Transcript: Sky News The Latest with Laura Jayes

Subjects: President-elect Donald Trump; coal industry; iron ore; Paris climate change agreement

E&OE

LAURA JAYES:

What does a Trump presidency mean for Australia? This question has been asked many times over the last two days. I spoke to the Resources Minister and Minister for Northern Australia, Matt Canavan, and asked him this very question. This is what he had to say.

MINISTER CANAVAN:

I do think that the election of a Trump administration is good news for our resources sector, good news for fossil fuels in particular, and that means it's good news for Australia. Our two biggest exports are iron ore and coal, integral to that part of the economy, and Trump has said that he will ease restrictions on the coal industry in the United States. We've certainly seen a reaction from markets where resource stocks are up between 10 and 20 per cent - some higher than that actually. So that is good news for Australia, given our reliance on those industries, and for Northern Australia more than half the economy is made up from resources. So a vote of confidence for this sector is good news for Australia.

LAURA JAYES:

Well given what you've just said about the fossil fuels in particular and Trump's policies on climate change, do you think it was a mistake to ratify the Paris Climate Change Agreement just a day after the US election?

MINISTER CANAVAN:

Look, no, because we've made commitments, we're a country that keeps our word, and we should. We made those commitments at Paris, and of course Minister Bishop and Minister Frydenberg are travelling to Marrakesh, so it's right and appropriate to state to the world what we are doing with the agreement. We've ratified that, our commitments stand, but of course I don't believe our commitments are in any way inconsistent with a strong fossil fuel industry, inconsistent with a strong coal sector here in Australia. Indeed, the development of a resource like the Galilee Basin and like the Adani project will be good for the environment because it's high quality coal.

LAURA JAYES:

Should Australia also be rethinking any ongoing commitment? Will we be influenced heavily by what the United States does?

MINISTER CANAVAN:

Well look, I believe where we've got to right now in terms of our commitments and targets - of course it's been influenced by the negotiations we've had at Paris and what's happened around the world, and the United States will have a big influence about what happens for climate change going forward. But the commitments we've made are responsible and we should stick to them. We will be starting a review next year on how we will meet those targets on our climate change policies more broadly, and I'm sure all these factors will come into those considerations.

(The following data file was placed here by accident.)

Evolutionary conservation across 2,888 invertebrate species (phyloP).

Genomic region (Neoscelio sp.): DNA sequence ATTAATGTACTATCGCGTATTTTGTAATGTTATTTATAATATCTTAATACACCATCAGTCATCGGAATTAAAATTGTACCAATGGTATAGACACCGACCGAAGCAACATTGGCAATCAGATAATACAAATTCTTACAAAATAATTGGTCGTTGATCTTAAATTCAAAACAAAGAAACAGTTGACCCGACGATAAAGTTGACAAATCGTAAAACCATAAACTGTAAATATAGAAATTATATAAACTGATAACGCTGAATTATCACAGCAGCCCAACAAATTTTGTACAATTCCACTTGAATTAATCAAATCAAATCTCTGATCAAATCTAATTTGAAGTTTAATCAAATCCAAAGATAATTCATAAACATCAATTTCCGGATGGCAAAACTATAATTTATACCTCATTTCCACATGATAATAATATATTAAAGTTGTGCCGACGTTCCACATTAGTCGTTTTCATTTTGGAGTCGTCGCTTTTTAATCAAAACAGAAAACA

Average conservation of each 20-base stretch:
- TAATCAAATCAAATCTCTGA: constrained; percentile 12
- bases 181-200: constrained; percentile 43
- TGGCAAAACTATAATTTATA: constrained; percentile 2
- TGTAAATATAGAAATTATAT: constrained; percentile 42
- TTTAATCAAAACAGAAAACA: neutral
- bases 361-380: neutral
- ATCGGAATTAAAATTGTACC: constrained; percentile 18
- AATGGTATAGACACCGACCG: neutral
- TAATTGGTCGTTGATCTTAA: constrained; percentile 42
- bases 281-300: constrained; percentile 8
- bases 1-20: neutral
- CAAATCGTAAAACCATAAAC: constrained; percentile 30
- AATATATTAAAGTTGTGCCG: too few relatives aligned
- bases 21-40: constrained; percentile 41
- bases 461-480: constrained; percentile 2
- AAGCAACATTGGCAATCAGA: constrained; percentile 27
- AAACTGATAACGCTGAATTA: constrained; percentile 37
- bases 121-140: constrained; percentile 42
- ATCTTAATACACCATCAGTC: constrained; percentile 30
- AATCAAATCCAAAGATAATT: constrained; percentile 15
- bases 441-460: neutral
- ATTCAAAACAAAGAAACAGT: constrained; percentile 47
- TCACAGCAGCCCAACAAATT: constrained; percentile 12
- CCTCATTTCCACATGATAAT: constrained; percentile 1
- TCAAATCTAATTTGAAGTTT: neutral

LAURA JAYES:

Trump's election is seen as a massive rejection of the status quo and what's now being described as establishment politics. What are the lessons for us, Matt Canavan? I know that you're not a city-dweller, so you get out there and speak to your constituents in regional parts, smaller towns around Australia. What are they saying to you about politics, the media, business, and where the country's headed?

MINISTER CANAVAN:

Look, we are a different country. It's not, I don't think, the same as America. Indeed, I'm not necessarily the expert because I obviously don't spend a lot of time in the US. But I think in Australia, and particularly in country areas, is people do feel like they're patronised or talked down to at times - if you have a different view on something like same-sex marriage, or if you support the mining sector for example. Lots of our commentary and feedback comes through in a dismissive way, in a patronising way, and people are going to get frustrated, and you shouldn't be.

LAURA JAYES:

What do voters want to see? What do they want to see action on? What are they talking to you about?

MINISTER CANAVAN:

Yeah look, I mean you're right; something like same-sex marriage doesn't come up all that often, but there is both an economic and a cultural aspect to this in my view. People feel like if they do like to read the bible or pray to a God that they're not particularly accepted sometimes in modern society or modern commentary. The people that perhaps are most upset about Donald Trump being elected, like Senator Di Natale who spat the dummy in the Senate yesterday, they're always talking about inclusion and wanting to have diversity and accept everybody as they are, except if it comes to people that they disagree with.

LAURA JAYES:

Give me an example of things that need to change in politics and in the media. What would you say?

MINISTER CANAVAN:

Well look, I should focus more on myself than you guys. There are lessons you …

LAURA JAYES:

[Interrupts] [Laughs], no please.

MINISTER CANAVAN:

Well, I'm not here to tell you how to do your job, Laura. Look, I think there are lessons in the US election, there are lessons in our election, there's lessons in every election for us as representatives. And you know, for what it's worth I don't think we use the word ‘listen’ enough in politics. That's the most important thing to do as a representative, is to spend your time listening to people. You'll know a lot more about what to speak about after you have done that. This is a representative role; it should be a humble and honourable role in public life, to have this honour of being a Senator for Queensland, for me. But you're only going to respect that honour if you listen to the people that elect you.

LAURA JAYES:

Matt Canavan there. He is the Federal Resources Minister and Minister for Northern Australia.

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